September 10, 2017

Realtors® step up for Harvey's victims and good public policy


Hurricane Harvey established itself as a historical weather disaster, and the toll is still unfolding. On a more positive side, the same can be said for relief efforts. And the Realtor® community has stepped up on multiple fronts. They're part of a greater American heroism narrative – the people who unselfishly volunteer their time and money to help mute the effects of natural disasters.

2017 NETAR President


The Realtor® Relief Foundation (RRF) is a prime example. When a major disaster strikes, the Foundation has one goal: to help families that have endured the unimaginable loss. It was there for Nashville flood victims and more recently the Gatlinburg wildfires victims. Currently, it is coordinating efforts for relief in Gulf Coast cities and in the greater Houston area. RRF is unique because it doesn't use contributions to defray administrative or other costs. Instead, 100% of all contributions go to disaster relief.  Donations can be made at 

Another major effort that Harvey brought to the forefront is the efforts for the renewal and reforms of the National Flood Insurance Program (NFIP). It expires on Sept. 30 and Realtors® are working closely with federal regulators and members of Congress to clear the way for the private market to take hold and improve both access and affordability for consumers. The National Association of Realtors® (NAR) also works with other groups like the National Homebuilders' Association and the National Mortgage Bankers' Association to protect property rights and the real estate economy.

NAR President William E. Brown, thinks the failure to renew NFIP would deal significant damage to current policy-holding property owners, as well as threaten property sales and the broader housing market.

"When the NFIP expired in 2010, over 1,300 home sales were disrupted every day as a result. That's over 40,000 every month. Flood insurance is required for a mortgage in the 100-year floodplain, but without access to the NFIP, buyers simply couldn't get a mortgage or vital protection from the No. 1 cause of loss of property and life: flooding.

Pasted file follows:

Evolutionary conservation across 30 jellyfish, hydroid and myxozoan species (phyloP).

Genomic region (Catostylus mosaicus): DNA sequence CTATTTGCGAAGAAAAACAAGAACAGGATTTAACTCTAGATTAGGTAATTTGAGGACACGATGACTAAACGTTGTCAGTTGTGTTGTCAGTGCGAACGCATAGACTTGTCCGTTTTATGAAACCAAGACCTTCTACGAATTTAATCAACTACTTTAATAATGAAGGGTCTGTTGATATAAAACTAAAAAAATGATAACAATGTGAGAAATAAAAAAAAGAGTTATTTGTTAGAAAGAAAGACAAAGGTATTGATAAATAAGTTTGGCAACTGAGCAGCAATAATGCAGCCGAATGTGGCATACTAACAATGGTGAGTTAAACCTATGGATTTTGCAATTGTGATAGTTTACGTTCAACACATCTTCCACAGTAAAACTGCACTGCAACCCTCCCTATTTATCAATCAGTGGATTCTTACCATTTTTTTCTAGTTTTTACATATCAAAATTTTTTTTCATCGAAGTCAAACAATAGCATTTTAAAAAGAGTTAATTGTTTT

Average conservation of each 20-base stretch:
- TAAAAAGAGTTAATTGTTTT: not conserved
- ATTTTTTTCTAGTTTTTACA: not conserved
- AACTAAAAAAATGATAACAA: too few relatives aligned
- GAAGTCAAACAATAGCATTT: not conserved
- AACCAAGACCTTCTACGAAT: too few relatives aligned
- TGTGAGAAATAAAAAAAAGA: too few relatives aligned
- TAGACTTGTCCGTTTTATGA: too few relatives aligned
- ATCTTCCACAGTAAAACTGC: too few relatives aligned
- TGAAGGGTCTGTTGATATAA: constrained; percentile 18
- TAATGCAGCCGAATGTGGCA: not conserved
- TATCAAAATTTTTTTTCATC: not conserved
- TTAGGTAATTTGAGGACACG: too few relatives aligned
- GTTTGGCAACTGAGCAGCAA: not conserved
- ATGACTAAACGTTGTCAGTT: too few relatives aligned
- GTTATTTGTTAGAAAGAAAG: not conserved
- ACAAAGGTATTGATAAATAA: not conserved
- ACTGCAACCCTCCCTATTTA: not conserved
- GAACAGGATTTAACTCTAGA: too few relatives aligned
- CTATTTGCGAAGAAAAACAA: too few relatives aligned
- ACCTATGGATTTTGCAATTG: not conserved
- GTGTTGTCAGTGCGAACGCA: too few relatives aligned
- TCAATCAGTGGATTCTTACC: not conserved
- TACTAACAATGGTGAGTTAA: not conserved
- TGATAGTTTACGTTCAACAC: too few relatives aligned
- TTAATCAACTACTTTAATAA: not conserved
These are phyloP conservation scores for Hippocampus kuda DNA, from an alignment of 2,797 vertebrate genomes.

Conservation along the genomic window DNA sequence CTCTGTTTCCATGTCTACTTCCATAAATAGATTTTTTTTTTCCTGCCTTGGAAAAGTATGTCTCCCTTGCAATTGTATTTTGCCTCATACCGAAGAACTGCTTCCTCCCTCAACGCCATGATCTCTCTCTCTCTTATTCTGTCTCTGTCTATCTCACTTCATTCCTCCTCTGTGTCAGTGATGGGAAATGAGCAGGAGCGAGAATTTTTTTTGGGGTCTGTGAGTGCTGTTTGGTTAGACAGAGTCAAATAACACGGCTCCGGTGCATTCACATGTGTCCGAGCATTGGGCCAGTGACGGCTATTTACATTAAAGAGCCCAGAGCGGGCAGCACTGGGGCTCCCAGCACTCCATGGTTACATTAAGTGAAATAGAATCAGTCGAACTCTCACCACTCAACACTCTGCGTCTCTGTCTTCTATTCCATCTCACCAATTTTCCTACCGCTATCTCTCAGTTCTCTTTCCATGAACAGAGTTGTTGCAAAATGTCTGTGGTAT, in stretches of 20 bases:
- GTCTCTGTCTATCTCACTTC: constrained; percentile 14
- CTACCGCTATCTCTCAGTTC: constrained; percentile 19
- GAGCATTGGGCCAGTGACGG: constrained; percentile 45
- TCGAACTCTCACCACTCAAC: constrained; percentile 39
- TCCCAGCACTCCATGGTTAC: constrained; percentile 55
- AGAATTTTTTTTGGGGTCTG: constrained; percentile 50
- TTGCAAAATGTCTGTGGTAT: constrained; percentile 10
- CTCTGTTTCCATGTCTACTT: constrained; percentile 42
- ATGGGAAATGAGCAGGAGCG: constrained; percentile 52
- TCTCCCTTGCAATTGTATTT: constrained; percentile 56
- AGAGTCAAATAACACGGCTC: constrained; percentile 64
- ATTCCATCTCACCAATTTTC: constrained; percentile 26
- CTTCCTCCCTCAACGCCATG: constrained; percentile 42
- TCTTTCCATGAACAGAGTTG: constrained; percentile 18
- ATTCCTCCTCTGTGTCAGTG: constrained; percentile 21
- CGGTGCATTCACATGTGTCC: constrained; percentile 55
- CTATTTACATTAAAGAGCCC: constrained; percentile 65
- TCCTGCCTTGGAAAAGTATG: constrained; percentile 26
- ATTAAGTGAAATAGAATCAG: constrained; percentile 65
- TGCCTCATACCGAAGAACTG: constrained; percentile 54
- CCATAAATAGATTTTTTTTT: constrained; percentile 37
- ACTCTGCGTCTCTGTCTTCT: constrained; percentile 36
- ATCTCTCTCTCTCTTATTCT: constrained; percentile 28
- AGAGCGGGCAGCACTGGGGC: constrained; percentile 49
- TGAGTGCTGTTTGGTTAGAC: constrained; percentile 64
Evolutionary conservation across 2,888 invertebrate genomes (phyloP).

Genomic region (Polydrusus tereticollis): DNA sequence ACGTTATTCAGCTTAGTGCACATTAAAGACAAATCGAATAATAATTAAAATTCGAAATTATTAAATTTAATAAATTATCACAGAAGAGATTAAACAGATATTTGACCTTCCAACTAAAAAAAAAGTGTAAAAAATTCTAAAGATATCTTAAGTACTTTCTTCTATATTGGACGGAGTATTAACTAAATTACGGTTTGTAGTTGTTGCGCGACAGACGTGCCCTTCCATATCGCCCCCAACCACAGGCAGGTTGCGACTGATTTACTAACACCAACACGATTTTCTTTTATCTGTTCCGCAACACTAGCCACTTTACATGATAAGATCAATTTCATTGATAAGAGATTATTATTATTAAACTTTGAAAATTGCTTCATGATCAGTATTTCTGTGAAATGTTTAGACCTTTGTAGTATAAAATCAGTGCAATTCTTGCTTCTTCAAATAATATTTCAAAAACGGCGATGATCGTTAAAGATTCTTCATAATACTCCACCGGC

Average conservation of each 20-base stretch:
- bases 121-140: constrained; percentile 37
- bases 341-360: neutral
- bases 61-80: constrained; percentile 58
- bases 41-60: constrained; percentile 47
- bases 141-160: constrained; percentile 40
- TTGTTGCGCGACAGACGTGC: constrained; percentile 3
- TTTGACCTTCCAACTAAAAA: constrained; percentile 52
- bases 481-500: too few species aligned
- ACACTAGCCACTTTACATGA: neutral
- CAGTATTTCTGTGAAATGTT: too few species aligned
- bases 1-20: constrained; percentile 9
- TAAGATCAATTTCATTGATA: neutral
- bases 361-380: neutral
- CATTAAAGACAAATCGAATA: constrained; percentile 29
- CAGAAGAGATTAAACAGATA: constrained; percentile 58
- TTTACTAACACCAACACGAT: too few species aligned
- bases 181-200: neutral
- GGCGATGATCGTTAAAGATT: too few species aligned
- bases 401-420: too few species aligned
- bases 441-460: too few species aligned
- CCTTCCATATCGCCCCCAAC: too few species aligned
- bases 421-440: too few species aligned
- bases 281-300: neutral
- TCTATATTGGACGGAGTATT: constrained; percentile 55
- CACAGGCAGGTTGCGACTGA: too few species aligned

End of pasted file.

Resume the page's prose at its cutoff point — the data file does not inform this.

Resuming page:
"This problem affects far more than coastal communities, and prospective homeowners aren't the only ones at risk. Policyholders in over 22,000 communities across the country depend on the NFIP to protect homes and businesses from torrential rain, swollen rivers and lakes, snowmelt, failing infrastructure, as well as storm surges and hurricanes. When that lifeline is cut off, the NFIP can't issue new policies or renew existing residential or commercial policies that expire.

"The NFIP isn't perfect, and reforms are needed. We will continue working closely with everyone involved to achieve those reforms," he said in a recent article on the issue.

Of course, there is opposition to renewal and the program itself.  One that is getting a lot of attention came in a USA Today op-ed piece written by James Bovard, author of "Public Policy Hooligan" and a member of USA Today's Board of Contributors.

An example he uses to drive home his "Dear Texas, how many times do we have to rebuild the same house? (You're next Florida)" message is the case of one Houston home that "NFIP has paid to rebuild 16 times in 18 years – almost a million dollars to perpetually restore a house worth less than $120,000."

Such cases are an example of needed reforms like better food maps  – not a reason to let NFIP expire.

A current National Association of Realtors® (NAR) lobbying effort for renewal addressed that this way.

"Comprehensive reform needs to make critical improvements to the NFIP including increased funds for mitigation activities, caps on overall premium increases, improved claim, and mapping processes, as well as removing hurdles for more private market participation in the flood insurance market. Collectively these improvements will benefit both homeowners and taxpayers. 

"Over 5 million homeowners in 22,000 communities around the country rely on the NFIP to provide flood insurance. Without NFIP coverage home sales, in areas where flood insurance is required, will be delayed or even canceled. The National Association of REALTORS estimates that past lapses of the program have effected as many as 40,000 transactions a month nationally."

It's comforting to know that while the political and policy aspects play out relief efforts by both the public and private sectors are ongoing in epic proportions. It balances the political rhetoric. And for the Realtor® community that has and continues to step up with donations and volunteer time, it's an affirmation that Realtors® are always at the forefront of community involvement.

Eric Kistner is the 2017 president of the Northeast Tennessee Association of Realtors®. The real estate education and trade group is the voice for real estate in the Tri-Cities and has over 1,200 local Realtor® members and over 100 affiliates.